Once you've got the fish to the shore or to the boat, it's important to revive it as quickly as possible. If possible, unhook the fish and release it while it's still in the water. You can use a net to corral the fish and hold it while you're removing the hook. In a perfect world, it would be best to never actually take the fish out of the water when removing the hook.
And if you're in a kayak, it's pretty easy to keep the fish in the water while releasing it.
It may be easier to do if you're in a trout stream catching a 15 inch rainbow as opposed to 20 miles out in the gulf catching a big swordfish. We get it, every situation is a bit different. If you're fishing in a river or stream, simply holding the fish in the water will often be enough to revive it. However, if you're fishing in a lake or pond, you may need to do some manual work to help get the fish before releasing it.
You can gently hold the fish and move it back and forth through the water to help revive it. Alternatively, you can place it in a live well or bucket that contains an aerator to keep it oxygenated.
Once the fish has revived and is showing signs of movement, gently nudge it forward and release it back into its natural habitat. A lot of times the fish will just take off once it's revived, which is a good thing.
Another important thing you really need to also consider when you are releasing fish is water temperature. When you're fishing in the middle of the summer in warmer water temperature, it's going to take a lot longer to revive those fish properly. They can get exhausted very quickly. It's like going jogging on a hot day, you're going to get tired much faster, and it's going to take you longer to recover. Same thing with a fish. There's less oxygen in warmer water so it's going to take longer for those fish to recover, as opposed to cooler water which has a lot more oxygen. Those fish can recover a lot more quickly.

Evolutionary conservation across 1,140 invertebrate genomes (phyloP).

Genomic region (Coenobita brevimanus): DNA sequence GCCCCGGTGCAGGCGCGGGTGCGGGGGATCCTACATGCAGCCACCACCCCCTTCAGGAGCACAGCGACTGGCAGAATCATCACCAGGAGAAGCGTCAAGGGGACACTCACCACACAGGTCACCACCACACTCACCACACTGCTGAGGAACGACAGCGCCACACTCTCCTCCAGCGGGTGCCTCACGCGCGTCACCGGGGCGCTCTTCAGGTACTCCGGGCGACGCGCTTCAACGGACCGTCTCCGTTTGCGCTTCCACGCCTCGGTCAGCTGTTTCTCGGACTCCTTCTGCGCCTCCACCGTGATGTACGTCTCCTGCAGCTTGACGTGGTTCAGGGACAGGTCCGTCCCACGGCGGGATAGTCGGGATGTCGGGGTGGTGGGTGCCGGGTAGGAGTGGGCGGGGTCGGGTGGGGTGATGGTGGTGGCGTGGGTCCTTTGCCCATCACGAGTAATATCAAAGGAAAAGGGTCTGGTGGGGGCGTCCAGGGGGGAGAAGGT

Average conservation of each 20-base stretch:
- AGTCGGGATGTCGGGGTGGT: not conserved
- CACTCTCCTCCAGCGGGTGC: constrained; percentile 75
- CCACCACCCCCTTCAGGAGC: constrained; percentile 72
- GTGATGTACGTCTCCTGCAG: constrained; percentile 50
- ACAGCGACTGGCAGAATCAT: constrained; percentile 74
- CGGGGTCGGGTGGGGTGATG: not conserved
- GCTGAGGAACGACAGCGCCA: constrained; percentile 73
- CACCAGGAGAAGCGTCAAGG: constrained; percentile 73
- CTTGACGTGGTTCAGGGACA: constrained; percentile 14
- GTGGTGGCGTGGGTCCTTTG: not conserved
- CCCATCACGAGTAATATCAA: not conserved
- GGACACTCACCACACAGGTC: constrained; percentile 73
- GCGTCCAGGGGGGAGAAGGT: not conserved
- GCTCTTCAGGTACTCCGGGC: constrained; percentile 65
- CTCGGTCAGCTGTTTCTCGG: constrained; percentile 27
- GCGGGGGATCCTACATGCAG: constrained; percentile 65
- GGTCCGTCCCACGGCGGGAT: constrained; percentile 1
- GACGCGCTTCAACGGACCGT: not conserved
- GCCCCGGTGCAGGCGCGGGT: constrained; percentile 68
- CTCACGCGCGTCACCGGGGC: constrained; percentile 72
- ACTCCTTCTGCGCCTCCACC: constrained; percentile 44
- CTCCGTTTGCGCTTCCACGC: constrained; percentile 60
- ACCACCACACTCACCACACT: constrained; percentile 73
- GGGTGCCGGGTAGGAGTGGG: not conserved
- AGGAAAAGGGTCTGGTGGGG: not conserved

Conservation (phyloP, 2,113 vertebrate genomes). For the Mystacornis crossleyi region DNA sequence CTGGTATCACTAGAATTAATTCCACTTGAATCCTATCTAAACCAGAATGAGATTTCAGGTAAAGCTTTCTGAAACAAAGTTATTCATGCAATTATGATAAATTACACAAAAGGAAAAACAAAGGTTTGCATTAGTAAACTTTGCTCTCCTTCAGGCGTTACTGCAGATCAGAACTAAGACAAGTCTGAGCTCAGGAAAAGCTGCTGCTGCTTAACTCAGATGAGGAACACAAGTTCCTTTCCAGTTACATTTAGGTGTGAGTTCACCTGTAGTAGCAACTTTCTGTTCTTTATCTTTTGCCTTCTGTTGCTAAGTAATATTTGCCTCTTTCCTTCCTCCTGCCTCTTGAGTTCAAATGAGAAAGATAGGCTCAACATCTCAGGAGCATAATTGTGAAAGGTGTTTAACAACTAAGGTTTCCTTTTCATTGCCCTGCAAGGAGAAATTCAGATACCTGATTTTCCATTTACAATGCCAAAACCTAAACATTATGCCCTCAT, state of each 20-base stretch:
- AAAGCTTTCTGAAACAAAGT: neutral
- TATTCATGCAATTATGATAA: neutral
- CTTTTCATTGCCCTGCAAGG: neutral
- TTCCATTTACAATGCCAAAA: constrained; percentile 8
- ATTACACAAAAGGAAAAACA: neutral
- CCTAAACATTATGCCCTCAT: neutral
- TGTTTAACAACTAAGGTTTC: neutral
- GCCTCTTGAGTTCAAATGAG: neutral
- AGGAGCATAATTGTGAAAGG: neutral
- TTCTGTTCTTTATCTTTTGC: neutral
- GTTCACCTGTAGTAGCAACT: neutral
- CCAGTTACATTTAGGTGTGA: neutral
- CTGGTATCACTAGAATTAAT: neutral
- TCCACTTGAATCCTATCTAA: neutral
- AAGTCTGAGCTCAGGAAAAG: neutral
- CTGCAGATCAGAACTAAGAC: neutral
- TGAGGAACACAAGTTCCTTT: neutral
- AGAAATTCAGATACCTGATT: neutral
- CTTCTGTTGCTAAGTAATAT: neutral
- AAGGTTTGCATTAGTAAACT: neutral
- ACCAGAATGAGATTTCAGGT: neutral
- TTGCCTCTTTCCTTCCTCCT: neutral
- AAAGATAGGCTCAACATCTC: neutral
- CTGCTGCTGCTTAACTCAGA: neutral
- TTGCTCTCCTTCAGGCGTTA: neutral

Don't "Chuck" The Fish Back
One thing we hate to see is an angler who takes the fish off the hook and just chucks the fish back into the water. Have you ever done a belly flop into a pool? Remember how it hurts? It's the same for the fish. They're not used to hitting the surface of the water, especially if they hit flat on their side. You can actually do damage to the fish's internal organs by throwing it into the water.
Instead, just lower the fish into the water and release it so it can swim away naturally. This minimizes the trauma the fish has to go through as a result of being hooked.
Properly Reviving and Releasing A Fish: The Last Cast
By following these simple steps, you can ensure that the fish you release are healthy and have a good chance of survival. Next time you're out on the water, remember: catch and release responsibly.
Releasing them back into the wild safe and healthy will give someone else the enjoyment of perhaps catching that fish again, not to mention keep that fish alive to make more fish.
Cheers to the outdoors,